The bottom line is that it takes time to change a tradition.

  6. I’m confused. You write about the things they make the city unique and amazing, but fail to embrace what actually makes this city amazing. Sure, we are bad at recycling. So is everybody. Get off the horse, embrace the event, and work to make it better instead of urge people to go out of town and leave the city during fiesta.

  7. Interesting, fair and important article. It reminds me of some ponderings illustrated in my friends’ documentary: CUUTING LOOSE by Andrew Young and Susan Todd —-

    I now live in Taiwan – a very ‘work and little fun’ oriented culture. Reading this article from here makes the excessive aspect of Fiesta seem, in fact, quite excessive. Yet, I still have fond memories of time spent at Fiesta and agree with the various pros and cons that applies to many festivals and events in the US and world at large, including Mardi Gras and the Olympics.


  8. This is a necessary conversation about one of the events that defines who San Antonio is as a culture. Without narrative venues such as these there can be no improvement for Fiesta. Fiesta is very different today than say 40 years ago when I first started going to Fiesta/NIOSA. It has progressively become more crude, rude, and more uncivilized…the people, not the events. The events are much more overly produced and elaborate. They’ve lost all authenticity.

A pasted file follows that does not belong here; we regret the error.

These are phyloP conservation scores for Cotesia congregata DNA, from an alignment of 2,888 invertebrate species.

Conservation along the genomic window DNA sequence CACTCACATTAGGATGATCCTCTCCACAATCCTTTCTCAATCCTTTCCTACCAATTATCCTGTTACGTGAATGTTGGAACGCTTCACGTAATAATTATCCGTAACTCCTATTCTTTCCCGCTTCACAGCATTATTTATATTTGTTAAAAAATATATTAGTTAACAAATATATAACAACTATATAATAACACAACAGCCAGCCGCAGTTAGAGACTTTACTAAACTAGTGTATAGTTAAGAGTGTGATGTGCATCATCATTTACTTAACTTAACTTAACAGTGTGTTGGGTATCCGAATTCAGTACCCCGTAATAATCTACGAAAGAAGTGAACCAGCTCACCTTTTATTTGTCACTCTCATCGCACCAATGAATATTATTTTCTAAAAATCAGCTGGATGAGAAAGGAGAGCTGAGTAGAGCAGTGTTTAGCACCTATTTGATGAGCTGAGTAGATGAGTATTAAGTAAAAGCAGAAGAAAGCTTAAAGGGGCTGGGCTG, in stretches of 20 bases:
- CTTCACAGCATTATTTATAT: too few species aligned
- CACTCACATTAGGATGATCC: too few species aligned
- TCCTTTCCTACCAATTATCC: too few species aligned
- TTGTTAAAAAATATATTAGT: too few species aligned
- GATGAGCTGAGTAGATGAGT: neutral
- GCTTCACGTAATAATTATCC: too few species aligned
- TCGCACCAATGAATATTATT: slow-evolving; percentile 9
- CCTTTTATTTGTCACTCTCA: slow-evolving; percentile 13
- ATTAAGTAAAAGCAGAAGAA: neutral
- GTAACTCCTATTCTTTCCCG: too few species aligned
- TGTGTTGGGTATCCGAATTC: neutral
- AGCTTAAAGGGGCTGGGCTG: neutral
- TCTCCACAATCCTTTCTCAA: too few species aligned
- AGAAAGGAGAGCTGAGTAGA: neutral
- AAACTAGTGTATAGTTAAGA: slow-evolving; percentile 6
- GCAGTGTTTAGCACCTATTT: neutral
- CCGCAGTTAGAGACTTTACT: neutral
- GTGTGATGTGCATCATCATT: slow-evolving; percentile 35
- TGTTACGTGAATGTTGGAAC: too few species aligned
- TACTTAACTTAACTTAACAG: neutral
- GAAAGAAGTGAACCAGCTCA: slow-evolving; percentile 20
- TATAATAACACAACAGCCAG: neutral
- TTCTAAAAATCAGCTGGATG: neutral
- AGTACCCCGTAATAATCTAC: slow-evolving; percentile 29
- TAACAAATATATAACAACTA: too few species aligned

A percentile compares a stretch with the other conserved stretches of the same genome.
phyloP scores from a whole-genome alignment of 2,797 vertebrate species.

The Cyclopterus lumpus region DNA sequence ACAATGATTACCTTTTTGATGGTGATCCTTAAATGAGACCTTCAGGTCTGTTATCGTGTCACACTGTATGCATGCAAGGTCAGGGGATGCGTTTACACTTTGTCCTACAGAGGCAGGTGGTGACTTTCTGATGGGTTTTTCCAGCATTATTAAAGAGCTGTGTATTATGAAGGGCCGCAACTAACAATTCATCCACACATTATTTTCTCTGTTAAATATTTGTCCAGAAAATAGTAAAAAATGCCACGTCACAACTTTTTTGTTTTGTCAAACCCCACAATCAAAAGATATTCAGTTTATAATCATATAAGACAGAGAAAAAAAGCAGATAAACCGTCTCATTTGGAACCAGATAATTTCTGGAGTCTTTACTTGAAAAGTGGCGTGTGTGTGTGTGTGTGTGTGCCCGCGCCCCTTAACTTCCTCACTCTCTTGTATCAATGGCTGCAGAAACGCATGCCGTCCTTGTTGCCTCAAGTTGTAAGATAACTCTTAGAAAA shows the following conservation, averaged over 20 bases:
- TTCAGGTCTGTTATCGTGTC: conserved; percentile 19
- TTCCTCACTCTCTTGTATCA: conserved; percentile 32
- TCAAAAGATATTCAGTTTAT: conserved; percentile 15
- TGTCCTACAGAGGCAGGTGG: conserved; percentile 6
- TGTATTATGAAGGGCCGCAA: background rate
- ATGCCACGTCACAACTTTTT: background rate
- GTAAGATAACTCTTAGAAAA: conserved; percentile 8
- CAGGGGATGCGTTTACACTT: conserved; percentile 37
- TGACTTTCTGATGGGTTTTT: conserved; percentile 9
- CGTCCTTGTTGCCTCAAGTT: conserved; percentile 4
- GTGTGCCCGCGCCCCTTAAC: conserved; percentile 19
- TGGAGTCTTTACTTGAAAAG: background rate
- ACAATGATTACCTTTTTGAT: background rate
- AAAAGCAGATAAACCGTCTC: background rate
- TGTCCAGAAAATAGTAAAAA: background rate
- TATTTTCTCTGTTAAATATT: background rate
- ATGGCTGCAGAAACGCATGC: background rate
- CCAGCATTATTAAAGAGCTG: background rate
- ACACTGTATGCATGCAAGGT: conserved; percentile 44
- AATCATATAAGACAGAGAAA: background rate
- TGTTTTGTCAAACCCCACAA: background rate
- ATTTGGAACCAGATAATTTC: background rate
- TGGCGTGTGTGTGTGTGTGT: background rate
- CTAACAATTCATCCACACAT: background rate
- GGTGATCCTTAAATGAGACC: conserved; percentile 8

The thing that we need to discuss is the cosmic shift in people’s public behavior. First and foremost Fiesta is about people. At the risk of dramatically increasing NIOSA’s head count, in many instances people’s public behavior there can only be described as pornographic. It’s not the event that is at fault. It’s the attendees. They’re eventually going to spoil themselves out of a Fiesta. The paying customers are going to the smaller neighborhood events and avoiding the big downtown ones. Although you’d never know it by the size of the crowds in La Villita. People gripe about the crush but it doesn’t seem to keep anyone away.